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Will the Mideast Bloom?

By Youssef M. Ibrahim
Sunday, March 13, 2005; Page B01

DUBAI, United Arab Emirates

Listen to the conversations in the cafes on the edge of the creek that runs through this Persian Gulf city, and it is hard to believe that the George W. Bush being praised by Arab diners is the same George W. Bush who has been widely excoriated in these parts ever since he took office.

Yet the balmy breeze blowing along the creek carries murmurs of approval for the devoutly Christian U.S. president, whose persistent calls for democracy in the Middle East are looking less like preaching and more like timely encouragement.

_____Outlook Live Online_____
Youssef Ibrahim will be online Monday, March 14, at 9 a.m. ET to discuss his article.

Nowadays, intellectuals, businessmen and working-class people alike can be caught lauding Bush's hard-edged posture on democracy and cheering his handling of Arab rulers who are U.S. allies. Many also admire Bush's unvarnished threats against Syria should it fail to pull its soldiers and spies out of Lebanon before the elections there next month -- a warning the United Nations reinforced last week with immediate effects. For Bush, it is not quite a lovefest but a celebration nonetheless.

"His talk about democracy is good," an Egyptian-born woman was telling companions at the Fatafeet (or "Crumbs") restaurant the other night, exuberant enough for her voice to carry to neighboring tables. "He keeps hitting this nail. That's good, by God, isn't it?" At another table, a Lebanese man was waxing enthusiastic over Bush's blunt and irreverent manner toward Arab autocrats. "It is good to light a fire under their feet," he said.

From Casablanca to Kuwait City, the writings of newspaper columnists and the chatter of pundits on Arabic language satellite television suggest a change in climate for advocates of human rights, constitutional reforms, business transparency, women's rights and limits on power. And while developments differ vastly from country to country, their common feature is a lifting -- albeit a tentative one -- of the fear that has for decades constricted the Arab mind.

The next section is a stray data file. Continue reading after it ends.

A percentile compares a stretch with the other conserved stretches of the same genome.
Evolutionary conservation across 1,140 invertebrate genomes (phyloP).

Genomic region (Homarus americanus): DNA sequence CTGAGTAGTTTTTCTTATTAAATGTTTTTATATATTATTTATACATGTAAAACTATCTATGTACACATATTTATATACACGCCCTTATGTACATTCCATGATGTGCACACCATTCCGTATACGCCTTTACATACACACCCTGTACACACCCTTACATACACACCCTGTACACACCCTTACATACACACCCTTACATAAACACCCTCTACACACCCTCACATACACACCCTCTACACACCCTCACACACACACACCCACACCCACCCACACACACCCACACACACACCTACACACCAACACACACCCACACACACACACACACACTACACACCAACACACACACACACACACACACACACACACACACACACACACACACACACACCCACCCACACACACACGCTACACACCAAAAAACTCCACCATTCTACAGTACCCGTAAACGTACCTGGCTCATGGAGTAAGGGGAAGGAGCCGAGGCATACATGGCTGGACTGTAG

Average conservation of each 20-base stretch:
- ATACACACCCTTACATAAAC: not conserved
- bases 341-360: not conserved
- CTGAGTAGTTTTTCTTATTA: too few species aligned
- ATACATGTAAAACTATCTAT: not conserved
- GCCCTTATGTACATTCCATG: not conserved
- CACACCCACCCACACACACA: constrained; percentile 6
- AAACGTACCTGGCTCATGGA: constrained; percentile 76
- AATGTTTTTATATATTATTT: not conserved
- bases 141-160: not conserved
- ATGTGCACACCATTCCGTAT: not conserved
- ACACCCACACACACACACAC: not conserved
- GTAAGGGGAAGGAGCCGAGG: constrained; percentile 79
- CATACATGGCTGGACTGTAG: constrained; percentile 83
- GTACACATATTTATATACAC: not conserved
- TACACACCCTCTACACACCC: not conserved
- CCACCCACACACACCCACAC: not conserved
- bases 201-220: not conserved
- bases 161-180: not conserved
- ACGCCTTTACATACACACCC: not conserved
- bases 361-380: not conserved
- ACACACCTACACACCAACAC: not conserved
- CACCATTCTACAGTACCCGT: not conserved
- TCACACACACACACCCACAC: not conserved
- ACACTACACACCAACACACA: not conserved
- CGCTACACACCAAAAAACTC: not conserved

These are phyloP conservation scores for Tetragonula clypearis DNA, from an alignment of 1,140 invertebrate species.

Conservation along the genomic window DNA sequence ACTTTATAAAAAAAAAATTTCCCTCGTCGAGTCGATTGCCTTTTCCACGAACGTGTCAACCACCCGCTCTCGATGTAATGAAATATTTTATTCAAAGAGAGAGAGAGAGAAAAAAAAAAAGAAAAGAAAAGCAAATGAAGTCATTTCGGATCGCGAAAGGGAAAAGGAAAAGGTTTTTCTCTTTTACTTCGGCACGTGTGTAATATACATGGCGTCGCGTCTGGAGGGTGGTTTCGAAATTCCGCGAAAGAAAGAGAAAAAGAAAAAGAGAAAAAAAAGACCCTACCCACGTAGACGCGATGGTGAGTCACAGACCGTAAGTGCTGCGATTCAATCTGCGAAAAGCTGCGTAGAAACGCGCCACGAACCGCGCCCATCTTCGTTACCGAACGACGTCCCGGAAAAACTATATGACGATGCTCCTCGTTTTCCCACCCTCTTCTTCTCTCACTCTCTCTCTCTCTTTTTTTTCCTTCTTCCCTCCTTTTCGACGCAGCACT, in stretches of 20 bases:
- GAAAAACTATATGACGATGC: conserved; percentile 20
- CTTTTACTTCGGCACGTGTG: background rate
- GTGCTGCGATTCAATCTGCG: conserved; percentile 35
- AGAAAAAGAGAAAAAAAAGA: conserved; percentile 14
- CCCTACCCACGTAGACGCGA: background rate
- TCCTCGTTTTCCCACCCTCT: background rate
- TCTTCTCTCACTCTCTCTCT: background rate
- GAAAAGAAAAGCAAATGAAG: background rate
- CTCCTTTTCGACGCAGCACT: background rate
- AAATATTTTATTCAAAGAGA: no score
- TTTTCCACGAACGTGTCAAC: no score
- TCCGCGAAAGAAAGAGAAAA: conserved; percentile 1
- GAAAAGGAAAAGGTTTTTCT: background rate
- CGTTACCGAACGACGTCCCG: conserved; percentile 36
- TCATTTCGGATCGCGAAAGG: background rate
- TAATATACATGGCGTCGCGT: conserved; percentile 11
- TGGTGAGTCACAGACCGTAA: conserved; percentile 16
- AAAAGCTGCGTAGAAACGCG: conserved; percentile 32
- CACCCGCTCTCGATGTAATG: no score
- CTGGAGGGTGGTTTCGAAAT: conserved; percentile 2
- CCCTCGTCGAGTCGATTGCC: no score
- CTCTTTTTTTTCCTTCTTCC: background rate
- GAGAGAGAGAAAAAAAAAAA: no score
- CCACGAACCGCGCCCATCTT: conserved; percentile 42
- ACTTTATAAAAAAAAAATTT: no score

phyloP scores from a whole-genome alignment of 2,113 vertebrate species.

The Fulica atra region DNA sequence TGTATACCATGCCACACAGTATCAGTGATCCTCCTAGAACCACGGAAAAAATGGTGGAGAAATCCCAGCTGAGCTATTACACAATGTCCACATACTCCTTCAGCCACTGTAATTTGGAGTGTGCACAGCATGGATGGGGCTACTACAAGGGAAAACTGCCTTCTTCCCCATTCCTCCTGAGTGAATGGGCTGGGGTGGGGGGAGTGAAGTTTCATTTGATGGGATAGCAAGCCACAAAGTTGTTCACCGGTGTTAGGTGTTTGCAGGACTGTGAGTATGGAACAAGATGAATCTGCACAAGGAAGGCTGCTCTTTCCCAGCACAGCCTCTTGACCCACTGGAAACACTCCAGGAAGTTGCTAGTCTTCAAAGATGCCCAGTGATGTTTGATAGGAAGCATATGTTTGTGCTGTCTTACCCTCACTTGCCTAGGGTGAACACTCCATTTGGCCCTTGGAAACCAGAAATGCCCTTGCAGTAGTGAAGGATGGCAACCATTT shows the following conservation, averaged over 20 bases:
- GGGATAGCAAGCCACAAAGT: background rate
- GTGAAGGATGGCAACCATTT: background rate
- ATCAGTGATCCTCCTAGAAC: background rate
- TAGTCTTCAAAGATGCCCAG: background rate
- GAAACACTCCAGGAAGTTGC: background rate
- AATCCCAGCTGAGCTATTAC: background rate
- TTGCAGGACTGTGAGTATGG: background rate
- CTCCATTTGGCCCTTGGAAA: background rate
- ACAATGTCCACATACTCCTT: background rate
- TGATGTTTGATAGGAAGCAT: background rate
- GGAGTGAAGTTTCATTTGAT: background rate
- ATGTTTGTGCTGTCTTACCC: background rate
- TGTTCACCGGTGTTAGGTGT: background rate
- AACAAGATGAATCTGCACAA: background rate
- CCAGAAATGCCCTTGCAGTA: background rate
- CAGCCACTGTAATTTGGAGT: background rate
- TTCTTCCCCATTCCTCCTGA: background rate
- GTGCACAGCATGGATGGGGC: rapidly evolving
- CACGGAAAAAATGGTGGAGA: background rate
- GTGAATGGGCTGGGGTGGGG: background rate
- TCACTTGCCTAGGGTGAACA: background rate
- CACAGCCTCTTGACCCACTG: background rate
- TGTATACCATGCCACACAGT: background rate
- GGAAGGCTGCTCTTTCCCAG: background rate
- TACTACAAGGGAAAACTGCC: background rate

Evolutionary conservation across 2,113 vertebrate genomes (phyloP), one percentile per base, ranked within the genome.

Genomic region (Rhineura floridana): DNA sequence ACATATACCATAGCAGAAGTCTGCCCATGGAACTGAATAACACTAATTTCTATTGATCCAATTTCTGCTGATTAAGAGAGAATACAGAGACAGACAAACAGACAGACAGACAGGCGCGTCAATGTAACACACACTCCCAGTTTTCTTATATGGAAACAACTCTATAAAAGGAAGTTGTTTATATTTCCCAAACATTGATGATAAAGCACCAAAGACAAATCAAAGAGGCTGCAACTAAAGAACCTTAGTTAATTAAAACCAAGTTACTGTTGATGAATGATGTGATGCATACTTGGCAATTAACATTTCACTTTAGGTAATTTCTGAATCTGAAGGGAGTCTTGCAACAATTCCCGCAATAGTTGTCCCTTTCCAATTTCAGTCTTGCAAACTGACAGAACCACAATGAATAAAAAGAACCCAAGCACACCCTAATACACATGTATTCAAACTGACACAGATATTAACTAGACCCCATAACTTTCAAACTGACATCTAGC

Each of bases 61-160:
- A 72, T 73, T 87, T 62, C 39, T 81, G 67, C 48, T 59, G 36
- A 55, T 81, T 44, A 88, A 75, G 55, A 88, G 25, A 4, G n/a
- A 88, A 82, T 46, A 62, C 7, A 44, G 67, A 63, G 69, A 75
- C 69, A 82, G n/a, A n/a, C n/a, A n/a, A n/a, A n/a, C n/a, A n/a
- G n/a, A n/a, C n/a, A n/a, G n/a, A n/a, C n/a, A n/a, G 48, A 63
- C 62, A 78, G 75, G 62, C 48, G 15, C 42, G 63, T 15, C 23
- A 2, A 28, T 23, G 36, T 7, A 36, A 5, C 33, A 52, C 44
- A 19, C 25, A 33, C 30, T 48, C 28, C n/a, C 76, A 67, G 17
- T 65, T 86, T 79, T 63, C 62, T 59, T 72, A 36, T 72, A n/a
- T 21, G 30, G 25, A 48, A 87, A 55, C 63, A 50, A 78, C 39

Regardless of Bush's intentions -- which many Arabs and Muslims still view with suspicion -- the U.S. president and his neoconservative crowd are helping to spawn a spirit of reform and a new vigor to confront dynastic dictatorships and other assorted ills. It's enough for someone like me, who has felt that Bush's attitude toward the Mideast has been all wrong, to wonder whether his idea of setting the Muslim house in order is right.

And yet, it is too early for congratulations. Bush may feel inspired by the example of President Ronald Reagan, who told Soviet leader Mikhail Gorbachev to "tear down this wall" in Berlin, but the Middle East may more closely resemble 1989 Beijing than 1989 Berlin. While communism collapsed largely of its own weight in Eastern Europe and the Soviet Union without U.S. intervention, pro-democracy demonstrators in China were squashed. What will U.S. policy in the Middle East look like if the autocrats, princes and religious fundamentalists make a stand against the voices of freedom?

That said, there have been many reasons in the past two months for Arab democrats to feel giddy.

On Jan. 9, Palestinians cast ballots in free elections where the winner did not, unlike candidates in "elections" so often held elsewhere in the region, get 99 percent of the vote. And within the late Yasser Arafat's Fatah movement, younger members are calling for primaries to choose fresh candidates before July's legislative elections.

Then at the end of January, 8 million Iraqis marched to the polls, despite threats of violence, to vote for a new parliament. Since then, the winners have been negotiating and balancing legislative blocks in ways that have defied predictions of Shiite domination and which, despite continued bombings and Sunni discontent, could yet be a model of the multiparty political process.

On Feb. 10, in the veiled Saudi kingdom, royal princes let in a crack of light with the first municipal elections in 42 years. Instead of being welcomed as a step forward, the elections were sarcastically derided on Saudi Internet chat sites as Mickey Mouse exercises in which half the people -- women -- couldn't vote, and half the winners were appointed by government. In the past, this sort of brazen truth-telling wouldn't have taken place, and it shows that sham or limited elections won't satisfy people.

Above all there has been the outburst in the streets of Beirut following the Feb. 14 assassination of Lebanese leader Rafiq Hariri. The murder was, to use the phrase that Napoleon's foreign minister Talleyrand is often credited with coining, "worse than a crime; it was a blunder." It laid bare all the resentment of Syria's 30-year occupation, meddling and hit squads. The demonstrations against Syria, and even the massive counter-demonstrations last week by Hezbollah, have framed a broad and (so far) nonviolent debate on the future shape of the entire Arab world.

In the largest Arab country, Egypt, President Hosni Mubarak grudgingly announced on Feb. 26 that the constitution would be altered to allow other candidates to run for the presidency. While everyone expects Mubarak, who has ruled for 24 years, to win yet another six-year term in elections this fall at the age of 77, the Sphinx had blinked. More evidence of Bush's pressure.


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